for the temperance forces, charged that
several hotel proprietors padded their
registry of guests. Juilge HaKlrige will
file his decisions in a few days.
Whip Pulls Him Under Cars
Mahauov City, March 24.—Wield
ing a whip, George Schiski, a driver,
was drawn under train of cars pt
Maple ftill colliery yesterday, when
the whip eutangled in one of
the car wheels. iHe is likely to die.
Thieves Get Number of Prize Chickens
Marietta, March 24. —Thieves forc
ed an entrance into the hennery of the
Fletcher farm, near town, and stole a
number of prize black Minorcae. Sev
eral years ago thieves were caught at
the same place by the ringing of a cow
bell attached to a wire.
Avoid Coyghs
and Colds
Grip and Pneumonia Usually Follow if
The chief danger of "grip" and
"colds' lies not in their own direct ef
fects, but in the fart that they weaken
the body and open the way for the en
trance of the organisms of other dis
eases. It is'therefore advisable to take
the proper precautions with a cold at
the start when it can be conquered with
comparatively little trouble. The ounce
of prevention - is worth many pounds of
CUM in the case of colds and the best
prevention is to keep the body in good
[ihvsical condition.
"Duffy's Pure Malt Whiskey helps
keep the body in good general health
because it is a predigested liquid food
which requires no labor of the digestive
organs, and is ready to enter the blood
wheta it enters the stomach, enriching
and increasing the circulation. It-
the appetite, aids digestion of
the ordinary foods, helps repair wasted
tissues of the body, quiets and strength
ens the nerveß of the body and brain,
makes eatfug a pleasure and adds to
your power of endurance. People who
"Get Duffy's and keep well" are sel
dotn troubled with colds— it is a medi
cine for all mankind.
Carlisle Police Officers Already Have
Issued Warning to Parents
Carlisle, March 24. —Police officers
are preparing to have the provisions of
tihe curfew law, which is now effective,
carried out. Probably about the first
of next week the signal will be sounded
at *4 o'clock and arrests will be made.
Officers are warning children now and
telling parents of habitual offenders,
and a marked improvement is already,
it is said, being manifested.
To Oppose Borough Extension
Waynesboro, March 24. —During the
court in Chambersburg
yesterday it developed that there will
be opposition to the extension of
Waynesboro's limits as adopted by
Council at a recent meeting. O. C. Bow
ers will represent the protestants and
an injunction will be sought to pre
vent the carrying into effect of the
Mrs. Mary A. Nevin
Waynesboro, March 24. —Mrs. Mary
A; Nevin, widow of former t'ounty
Treasurer Thaddeus JS. Nevin, died at
her. home on North Church street at
2.45 o'clock yesterday morning, aged
years. Death was due to bronchial
pneumonia, with which sho had been ill
a week. Mrs. Nevin was born in Phila
delphia, but spent much of her eaily
life in Baltimore.
Williams Is Commencement Speaker
Gettysburg, March 24. —Dr. Taleott
Williams, dean of the Pulitzer School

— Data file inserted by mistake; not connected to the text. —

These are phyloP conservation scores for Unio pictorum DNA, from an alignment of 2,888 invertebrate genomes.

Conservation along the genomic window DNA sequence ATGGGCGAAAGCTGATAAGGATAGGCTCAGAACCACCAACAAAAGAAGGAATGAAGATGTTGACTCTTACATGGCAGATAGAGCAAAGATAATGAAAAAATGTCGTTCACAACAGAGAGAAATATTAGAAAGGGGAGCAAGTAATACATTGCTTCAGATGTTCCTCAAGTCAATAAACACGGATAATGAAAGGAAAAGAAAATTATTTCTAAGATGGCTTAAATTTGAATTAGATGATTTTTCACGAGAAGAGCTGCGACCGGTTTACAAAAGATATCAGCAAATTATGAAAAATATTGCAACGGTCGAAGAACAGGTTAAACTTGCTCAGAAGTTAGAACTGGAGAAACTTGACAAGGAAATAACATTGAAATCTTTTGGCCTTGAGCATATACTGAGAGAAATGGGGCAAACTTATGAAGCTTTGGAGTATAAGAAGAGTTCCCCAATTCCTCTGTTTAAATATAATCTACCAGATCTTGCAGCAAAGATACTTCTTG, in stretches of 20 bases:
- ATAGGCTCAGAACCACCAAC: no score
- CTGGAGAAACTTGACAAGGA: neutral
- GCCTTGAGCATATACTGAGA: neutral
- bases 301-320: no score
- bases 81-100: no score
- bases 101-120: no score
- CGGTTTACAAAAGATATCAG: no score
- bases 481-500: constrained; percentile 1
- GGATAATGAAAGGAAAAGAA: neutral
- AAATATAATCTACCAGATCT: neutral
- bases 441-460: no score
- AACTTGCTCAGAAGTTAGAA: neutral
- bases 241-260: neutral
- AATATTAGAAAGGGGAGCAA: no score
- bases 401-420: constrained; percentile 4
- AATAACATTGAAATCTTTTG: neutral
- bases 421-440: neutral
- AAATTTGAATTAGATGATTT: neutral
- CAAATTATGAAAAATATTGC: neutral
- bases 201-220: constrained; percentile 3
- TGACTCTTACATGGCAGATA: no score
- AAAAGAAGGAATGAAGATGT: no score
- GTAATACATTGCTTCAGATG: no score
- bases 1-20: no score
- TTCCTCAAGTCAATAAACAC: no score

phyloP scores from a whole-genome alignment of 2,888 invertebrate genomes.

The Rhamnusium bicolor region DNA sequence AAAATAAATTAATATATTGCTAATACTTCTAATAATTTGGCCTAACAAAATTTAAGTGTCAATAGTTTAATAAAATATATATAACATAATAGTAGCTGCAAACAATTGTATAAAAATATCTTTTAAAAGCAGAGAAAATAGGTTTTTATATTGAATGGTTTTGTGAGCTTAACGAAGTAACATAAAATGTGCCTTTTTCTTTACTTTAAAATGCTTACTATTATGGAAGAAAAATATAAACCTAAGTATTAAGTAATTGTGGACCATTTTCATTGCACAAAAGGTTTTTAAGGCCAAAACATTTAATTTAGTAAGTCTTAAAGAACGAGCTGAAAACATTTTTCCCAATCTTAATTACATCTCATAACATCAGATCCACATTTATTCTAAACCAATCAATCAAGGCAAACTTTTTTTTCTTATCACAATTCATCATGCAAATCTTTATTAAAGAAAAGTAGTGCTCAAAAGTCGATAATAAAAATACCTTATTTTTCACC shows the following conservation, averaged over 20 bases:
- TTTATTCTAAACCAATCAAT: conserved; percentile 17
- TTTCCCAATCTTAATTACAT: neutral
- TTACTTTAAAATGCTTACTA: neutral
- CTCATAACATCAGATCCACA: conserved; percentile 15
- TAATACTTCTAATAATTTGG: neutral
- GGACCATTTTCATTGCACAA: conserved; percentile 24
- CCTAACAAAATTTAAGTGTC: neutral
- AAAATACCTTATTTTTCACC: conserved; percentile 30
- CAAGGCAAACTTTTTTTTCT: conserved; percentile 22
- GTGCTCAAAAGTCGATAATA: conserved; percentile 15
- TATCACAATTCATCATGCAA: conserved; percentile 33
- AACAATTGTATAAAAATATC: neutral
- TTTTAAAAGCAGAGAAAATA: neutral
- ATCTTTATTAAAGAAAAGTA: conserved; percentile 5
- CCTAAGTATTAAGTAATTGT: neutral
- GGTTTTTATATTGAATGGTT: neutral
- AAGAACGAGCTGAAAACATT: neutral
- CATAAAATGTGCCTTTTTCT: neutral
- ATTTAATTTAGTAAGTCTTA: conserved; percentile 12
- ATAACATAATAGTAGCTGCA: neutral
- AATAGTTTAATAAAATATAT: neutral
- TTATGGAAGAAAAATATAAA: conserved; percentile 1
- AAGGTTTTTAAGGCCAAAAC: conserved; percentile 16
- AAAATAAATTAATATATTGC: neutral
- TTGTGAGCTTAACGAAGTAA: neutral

of Journalism of Columbia University,
and Dr. John Henry McCracken, the
nAwly-elected president of Lafavetto
College, Easton, will be the principal
speakers at Gettysburg College on com
mencement day, June 9.
Flan to Sell Metal Plant
March 24.—The re
ceivers of the Metal and Foundry Com
pany, of Waynesboro, yesterday asked
Judge Giilan for an order to sell the
plant as a whole.
Largest Evangelistic Meeting Took
Place at Marysville Last Night
Marysville, March 24.—One of the
greatest scenes ever witnessed in re
vival work took place here last night,
when 45 persons "hit the trail," in re
sponse to a call by Evangelist Hillis.
The huge tabernacic wgs filled to the
last seat with many standing in the
The Rev. Mr. Hillis had for his sub
ject, "What Must I Do to Be Saved?"
after which he plead'ed with the people
for more than an hour. The meeting
lasted until after 11 o'clock, it being
almost impossible to make the people
go home.
When Evangelist Hillis began giv
ing the invitation his collar looked
like a rag. This he jerked from his
neck, kicking it aside. Among those
who came forward were husbands and
wives and many young men and women.
Results of the Recent Examinations
Held Here Are Made
At the examinations eondiicted by
the State Pharmaceutical Examining
Boajd in the Technical High school on
(March 6, last, thirty-two persons ap
plied for registration as pharmacists
and 14 were successful. Seventy ap
plied as qualified assistants, of whom
31 obtained certificates. The next ex
aminations will be held in Pittsburgh
and Philadelphia on June 8 and 9.
Among the applicants who passed
the examination were the following:
Qualified assistant pharmacists, Leslie
S. Welbster, of Kuola; Raymond C.
Wagner, Hanover, and Harry E.
Brenner, of Shippensi'ourg.
Woman Walk:. Oil Wall Into Creek
•Mahauoy City, Pa., March 24. —Re-
turning home from a visit, Mrs. Cath
arine Haughney, whose eyesight is bad-'
ly impaired, walked over the retaining
wall into Mahonoy creek. She may
die of injuries.
Richland to Get Y M. C. A. Home
Kichland, Pa.," March-24. —This bor
ough is to have a Young Men's Chris
tian Association building as the result